Friday, January 6, 2017
Star Talk Radio is on the road again. This week, Bill Nye The Science Guy will be hosting their annual Sketchfest gig in San Francisco!
I'm so flattered to tell all my readers that the StarTalk social media team invited me, for the third year in a row, to "guest-host" their Twitter account during Bill Nye's show on Friday, January 22nd. Joining me for fun across multiple social media platforms will be the über-cool host of The STEMulus, aerospace engineer and Satellite Launch Superstar Stephanie Evans!
StarTalk, from Curved Light Productions, is the first (and still only) popular commercial radio/television broadcast devoted to space exploration, the search for life in the universe, and cosmology -- and they make these subjects accessible to listeners of all ages with facts, humor, and celebrities.
If you are not a regular StarTalk listener... um, who are you and what are you doing on my blog?? No seriously, if you're new to the show, you can brush up on the format and fun by seeing their greatest hits on their YouTube channel or iTunes.
There is one episode where Neil deGrasse Tyson had a conversation with GOD. Make time.
Engineer, Emmy-winning TV host, and owner of 400+ bow ties, Bill Nye is also the CEO of The Planetary Society. It will be our distinct pleasure to put all our Nye-rich knowledge into describing the show on Thursday night at the historic Curran Theatre in San Francisco.
If you live in or near the SF Bay Area, you can purchase tickets to come live-tweet with us, or follow along with all the sciency comedy from home by following the social media hashtag #StarTalkLive.
2017 Year In Space Calendars, designed by artist Steve Cariddi!
For all the news this week about #StarTalkLive, you can follow the major players on Twitter at @Pillownaut, @StephEvz43, @TheScienceGuy, @EugeneMirman, and of course the Big Guns: @StarTalkRadio.
Posted by PillowNaut at 8:43 AM
Sunday, January 1, 2017
With a newly elected president, and the possibility of a new NASA administrator, many space enthusiasts and especially those in the aerospace industry are reasonably wondering, what will the future hold?
In years past, I have spent Decembers on space calendar giveaways, top missions of the year, and various awards, then created a post in January to discuss space goals, agency changes, and what the new year might bring.
A few Twitter users have accused me of "zeroing in" on Trump in a way that I "never did with Obama," except that I meticulously documented Obama's campaign promises for many years -- as evidenced by my past posts where I literally listed EVERY SINGLE ONE of President Barack Obama's space-related policies.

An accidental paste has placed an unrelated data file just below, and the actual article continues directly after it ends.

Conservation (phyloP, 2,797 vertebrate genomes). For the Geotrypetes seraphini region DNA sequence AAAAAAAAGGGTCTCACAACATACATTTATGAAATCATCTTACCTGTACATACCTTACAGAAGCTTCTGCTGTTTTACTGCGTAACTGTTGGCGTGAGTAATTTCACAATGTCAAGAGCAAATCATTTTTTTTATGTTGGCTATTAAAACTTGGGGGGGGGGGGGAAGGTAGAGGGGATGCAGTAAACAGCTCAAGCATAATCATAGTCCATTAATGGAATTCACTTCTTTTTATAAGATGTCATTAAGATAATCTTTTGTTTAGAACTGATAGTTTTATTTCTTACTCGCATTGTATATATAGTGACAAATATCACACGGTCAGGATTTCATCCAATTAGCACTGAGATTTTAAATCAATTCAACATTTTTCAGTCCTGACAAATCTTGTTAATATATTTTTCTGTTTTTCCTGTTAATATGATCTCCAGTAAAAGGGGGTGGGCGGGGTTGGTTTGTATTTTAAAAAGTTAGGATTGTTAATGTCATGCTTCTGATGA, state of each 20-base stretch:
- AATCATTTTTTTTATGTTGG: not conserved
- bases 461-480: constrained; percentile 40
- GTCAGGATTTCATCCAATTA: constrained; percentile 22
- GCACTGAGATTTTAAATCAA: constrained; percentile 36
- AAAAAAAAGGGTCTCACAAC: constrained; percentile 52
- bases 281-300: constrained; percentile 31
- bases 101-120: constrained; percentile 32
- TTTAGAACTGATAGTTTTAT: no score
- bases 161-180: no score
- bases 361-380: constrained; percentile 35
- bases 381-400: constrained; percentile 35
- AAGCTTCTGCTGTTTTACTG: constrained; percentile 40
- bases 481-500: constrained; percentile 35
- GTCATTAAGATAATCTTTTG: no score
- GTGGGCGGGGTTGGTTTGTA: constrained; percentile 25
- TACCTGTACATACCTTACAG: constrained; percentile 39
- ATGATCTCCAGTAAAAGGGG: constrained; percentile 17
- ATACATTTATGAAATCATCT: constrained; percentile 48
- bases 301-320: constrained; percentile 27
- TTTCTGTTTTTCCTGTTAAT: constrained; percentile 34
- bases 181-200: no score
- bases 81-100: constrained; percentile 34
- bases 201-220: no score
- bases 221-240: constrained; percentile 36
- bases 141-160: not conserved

I just as meticulously documented results, and was never shy about listing his promises and researching them exhaustively, nor did I ever fail to mention when promises were stalled, compromised upon, or downright broken.
While I may be asking these questions a bit earlier than before, it is because the administration itself has changed for the first time since I've begun writing about the nation's civil space policy. Any change in command at the highest level could well mean significant changes to many portions of the space agency, not the least of which is a new leader for the agency itself.
The short list includes GW Space Policy Institute Director Scott Pace, former astronaut Colonel Eileen Collins, and Oklahoma Representative Jim Bridenstine -- author of the Space Renaissance Act. Top priorities, as always, are listed as Moon, Mars, and Commercial Space. However, these tend to be the "sexy spotlights," when in fact NASA's $18+ billion is spread broadly among many major categories that contribute to successful industries both in space and across the globe.
Here are the major categories of the NASA budget. What will a Trump presidency mean to things like climate change research, Earth sciences, Green efforts, or even planetary science? We know many of these categories have been in the "pork" list for conservatives for many cycles. Will a budget for Mars glory mean gutting the long term plans for the habitability for our own planet?
We can likely count on many Senators in the 10 states with major NASA centers to fight for the jobs inside their borders, and the crucial work that fuels technology and spinoffs from space research; what we do not know is how well they will fare against blatantly partisan attempts to cater to myths that science is untrustworthy, or that science cares about elections, imaginary lines on maps, or whether Floridians just voted to imagine climate change does not exist when sea life is flooding into Miami parking garages.
For the moment, we only have sparse commentary from President-Elect Donald Trump, and none so far show that he has a grasp of the actual issues facing the space agency. So far most of the details have come from more knowledgeable policy advisers, and not Trump himself. Based on his own comments, comparing the promises of Trump to Obama is a stark contrast, indeed.
I won't try to predict what the future holds, I'll just hope the message from the first man in space holds true into the 21st century.
Posted by PillowNaut at 5:00 AM